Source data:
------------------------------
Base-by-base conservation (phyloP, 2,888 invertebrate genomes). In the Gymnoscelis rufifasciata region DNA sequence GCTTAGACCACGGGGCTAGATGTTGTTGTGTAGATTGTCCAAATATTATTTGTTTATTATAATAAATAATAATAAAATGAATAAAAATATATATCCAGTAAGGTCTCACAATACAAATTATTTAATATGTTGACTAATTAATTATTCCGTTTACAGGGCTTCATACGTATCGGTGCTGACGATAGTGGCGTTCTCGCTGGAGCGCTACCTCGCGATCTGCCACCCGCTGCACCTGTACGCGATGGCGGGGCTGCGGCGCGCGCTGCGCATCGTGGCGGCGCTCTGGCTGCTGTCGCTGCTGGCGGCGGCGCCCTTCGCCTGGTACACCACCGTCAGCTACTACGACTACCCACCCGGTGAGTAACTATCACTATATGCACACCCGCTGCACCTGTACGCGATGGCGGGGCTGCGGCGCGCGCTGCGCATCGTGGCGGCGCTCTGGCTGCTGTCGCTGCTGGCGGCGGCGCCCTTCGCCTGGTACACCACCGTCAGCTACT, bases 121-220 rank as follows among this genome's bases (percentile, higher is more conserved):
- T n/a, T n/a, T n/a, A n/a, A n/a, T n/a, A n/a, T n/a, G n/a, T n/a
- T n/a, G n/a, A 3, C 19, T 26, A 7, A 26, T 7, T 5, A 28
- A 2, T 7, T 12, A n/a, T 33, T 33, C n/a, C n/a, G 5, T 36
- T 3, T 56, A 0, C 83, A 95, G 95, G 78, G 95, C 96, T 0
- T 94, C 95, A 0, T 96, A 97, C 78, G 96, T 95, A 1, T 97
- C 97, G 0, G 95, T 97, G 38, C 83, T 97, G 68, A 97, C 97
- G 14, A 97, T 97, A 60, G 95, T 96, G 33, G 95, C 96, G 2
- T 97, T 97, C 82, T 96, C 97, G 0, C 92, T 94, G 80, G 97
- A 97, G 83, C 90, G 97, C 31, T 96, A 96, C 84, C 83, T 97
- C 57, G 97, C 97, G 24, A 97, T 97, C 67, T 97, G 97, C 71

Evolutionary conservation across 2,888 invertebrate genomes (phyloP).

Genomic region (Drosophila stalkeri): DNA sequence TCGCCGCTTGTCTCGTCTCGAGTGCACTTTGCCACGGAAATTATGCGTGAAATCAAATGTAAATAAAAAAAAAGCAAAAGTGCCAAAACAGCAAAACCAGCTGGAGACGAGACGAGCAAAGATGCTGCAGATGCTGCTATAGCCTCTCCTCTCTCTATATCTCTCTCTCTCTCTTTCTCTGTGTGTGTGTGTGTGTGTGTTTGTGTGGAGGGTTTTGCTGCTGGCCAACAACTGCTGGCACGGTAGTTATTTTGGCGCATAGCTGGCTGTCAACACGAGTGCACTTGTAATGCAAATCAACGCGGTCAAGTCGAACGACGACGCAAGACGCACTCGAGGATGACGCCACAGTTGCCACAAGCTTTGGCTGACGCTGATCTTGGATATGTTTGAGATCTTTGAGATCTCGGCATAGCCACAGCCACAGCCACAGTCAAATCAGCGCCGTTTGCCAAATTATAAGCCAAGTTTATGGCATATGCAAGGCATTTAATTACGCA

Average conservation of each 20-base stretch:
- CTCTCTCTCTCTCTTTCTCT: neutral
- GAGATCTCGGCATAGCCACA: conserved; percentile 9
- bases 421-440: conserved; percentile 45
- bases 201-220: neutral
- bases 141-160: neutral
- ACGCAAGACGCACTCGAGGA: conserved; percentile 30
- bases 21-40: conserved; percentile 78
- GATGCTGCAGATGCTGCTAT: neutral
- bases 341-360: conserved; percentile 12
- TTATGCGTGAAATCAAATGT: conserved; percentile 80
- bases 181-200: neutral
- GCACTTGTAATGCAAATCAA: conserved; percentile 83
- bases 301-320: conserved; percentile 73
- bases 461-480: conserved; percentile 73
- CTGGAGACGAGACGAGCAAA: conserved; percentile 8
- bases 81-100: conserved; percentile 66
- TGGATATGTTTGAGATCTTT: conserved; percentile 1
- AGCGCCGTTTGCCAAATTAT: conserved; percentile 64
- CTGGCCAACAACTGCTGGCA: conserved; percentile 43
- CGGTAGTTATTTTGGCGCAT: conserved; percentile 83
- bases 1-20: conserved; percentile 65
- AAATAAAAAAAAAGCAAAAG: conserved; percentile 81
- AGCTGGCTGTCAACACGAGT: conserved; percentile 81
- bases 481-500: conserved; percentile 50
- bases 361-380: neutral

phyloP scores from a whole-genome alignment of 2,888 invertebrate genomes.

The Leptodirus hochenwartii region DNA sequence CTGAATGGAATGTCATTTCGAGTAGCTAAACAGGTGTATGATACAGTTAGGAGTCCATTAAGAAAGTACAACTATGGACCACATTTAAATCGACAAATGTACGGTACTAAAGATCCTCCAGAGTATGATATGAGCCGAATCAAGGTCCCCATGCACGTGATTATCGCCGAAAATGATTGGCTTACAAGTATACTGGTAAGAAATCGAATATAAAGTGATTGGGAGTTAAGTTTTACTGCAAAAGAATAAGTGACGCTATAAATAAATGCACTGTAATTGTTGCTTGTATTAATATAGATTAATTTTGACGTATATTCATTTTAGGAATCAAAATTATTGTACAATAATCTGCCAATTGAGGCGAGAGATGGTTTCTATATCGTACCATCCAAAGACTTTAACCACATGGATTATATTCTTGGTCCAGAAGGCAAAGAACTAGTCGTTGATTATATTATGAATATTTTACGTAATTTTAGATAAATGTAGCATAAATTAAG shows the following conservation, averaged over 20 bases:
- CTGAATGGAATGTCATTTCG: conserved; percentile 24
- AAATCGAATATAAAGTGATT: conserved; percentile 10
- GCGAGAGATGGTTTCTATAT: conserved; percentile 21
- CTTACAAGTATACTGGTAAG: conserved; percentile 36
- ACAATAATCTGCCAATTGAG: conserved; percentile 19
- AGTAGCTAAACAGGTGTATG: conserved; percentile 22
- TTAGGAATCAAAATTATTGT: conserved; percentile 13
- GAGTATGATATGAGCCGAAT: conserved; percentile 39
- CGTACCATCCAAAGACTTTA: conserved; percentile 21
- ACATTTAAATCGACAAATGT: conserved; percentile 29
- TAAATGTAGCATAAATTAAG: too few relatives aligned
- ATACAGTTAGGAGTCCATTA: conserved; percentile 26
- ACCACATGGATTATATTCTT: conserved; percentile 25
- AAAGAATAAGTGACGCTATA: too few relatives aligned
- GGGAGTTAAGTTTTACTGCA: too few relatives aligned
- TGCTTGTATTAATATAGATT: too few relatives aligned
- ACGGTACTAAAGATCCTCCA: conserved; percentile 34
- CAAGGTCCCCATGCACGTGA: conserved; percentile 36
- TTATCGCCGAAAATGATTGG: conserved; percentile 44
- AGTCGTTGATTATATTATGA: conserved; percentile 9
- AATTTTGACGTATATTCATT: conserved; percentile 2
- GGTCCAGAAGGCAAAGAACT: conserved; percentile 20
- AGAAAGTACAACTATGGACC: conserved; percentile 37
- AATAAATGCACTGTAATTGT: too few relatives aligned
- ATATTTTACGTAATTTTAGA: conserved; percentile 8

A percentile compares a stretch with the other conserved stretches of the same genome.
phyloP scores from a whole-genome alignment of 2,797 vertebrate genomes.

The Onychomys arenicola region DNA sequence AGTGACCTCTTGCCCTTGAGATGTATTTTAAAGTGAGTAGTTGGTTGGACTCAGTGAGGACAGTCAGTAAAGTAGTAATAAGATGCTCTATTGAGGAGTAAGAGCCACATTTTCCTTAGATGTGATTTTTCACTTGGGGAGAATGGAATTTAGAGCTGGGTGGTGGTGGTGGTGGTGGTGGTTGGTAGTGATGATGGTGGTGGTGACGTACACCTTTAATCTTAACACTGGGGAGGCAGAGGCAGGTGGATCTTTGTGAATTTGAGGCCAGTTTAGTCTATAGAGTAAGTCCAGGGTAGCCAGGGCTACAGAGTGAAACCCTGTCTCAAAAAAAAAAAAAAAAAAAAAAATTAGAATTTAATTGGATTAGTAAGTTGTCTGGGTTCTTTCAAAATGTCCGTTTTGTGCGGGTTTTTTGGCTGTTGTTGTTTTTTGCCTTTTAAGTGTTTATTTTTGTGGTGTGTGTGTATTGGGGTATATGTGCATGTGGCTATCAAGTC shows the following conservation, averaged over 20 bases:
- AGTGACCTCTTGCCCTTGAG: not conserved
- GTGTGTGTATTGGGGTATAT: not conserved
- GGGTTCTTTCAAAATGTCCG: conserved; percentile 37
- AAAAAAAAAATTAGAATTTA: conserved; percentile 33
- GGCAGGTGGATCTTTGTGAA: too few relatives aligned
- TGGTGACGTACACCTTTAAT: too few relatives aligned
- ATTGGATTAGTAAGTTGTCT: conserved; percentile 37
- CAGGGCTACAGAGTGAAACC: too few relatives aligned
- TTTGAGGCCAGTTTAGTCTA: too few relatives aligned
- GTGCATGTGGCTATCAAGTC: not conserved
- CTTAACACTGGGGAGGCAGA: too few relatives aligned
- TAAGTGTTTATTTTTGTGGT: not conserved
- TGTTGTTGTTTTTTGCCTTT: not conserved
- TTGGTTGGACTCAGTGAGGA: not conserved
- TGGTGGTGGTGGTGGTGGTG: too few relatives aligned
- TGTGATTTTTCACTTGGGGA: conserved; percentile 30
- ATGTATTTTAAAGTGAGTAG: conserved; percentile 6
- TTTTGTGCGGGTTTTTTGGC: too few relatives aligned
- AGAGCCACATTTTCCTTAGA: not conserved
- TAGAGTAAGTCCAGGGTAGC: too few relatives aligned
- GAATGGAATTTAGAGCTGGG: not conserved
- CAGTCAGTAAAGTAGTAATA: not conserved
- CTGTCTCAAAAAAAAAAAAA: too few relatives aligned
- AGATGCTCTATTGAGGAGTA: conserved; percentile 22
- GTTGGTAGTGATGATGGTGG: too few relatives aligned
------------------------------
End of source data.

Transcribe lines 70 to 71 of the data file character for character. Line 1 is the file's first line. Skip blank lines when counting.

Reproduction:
- AGTGACCTCTTGCCCTTGAG: not conserved
- GTGTGTGTATTGGGGTATAT: not conserved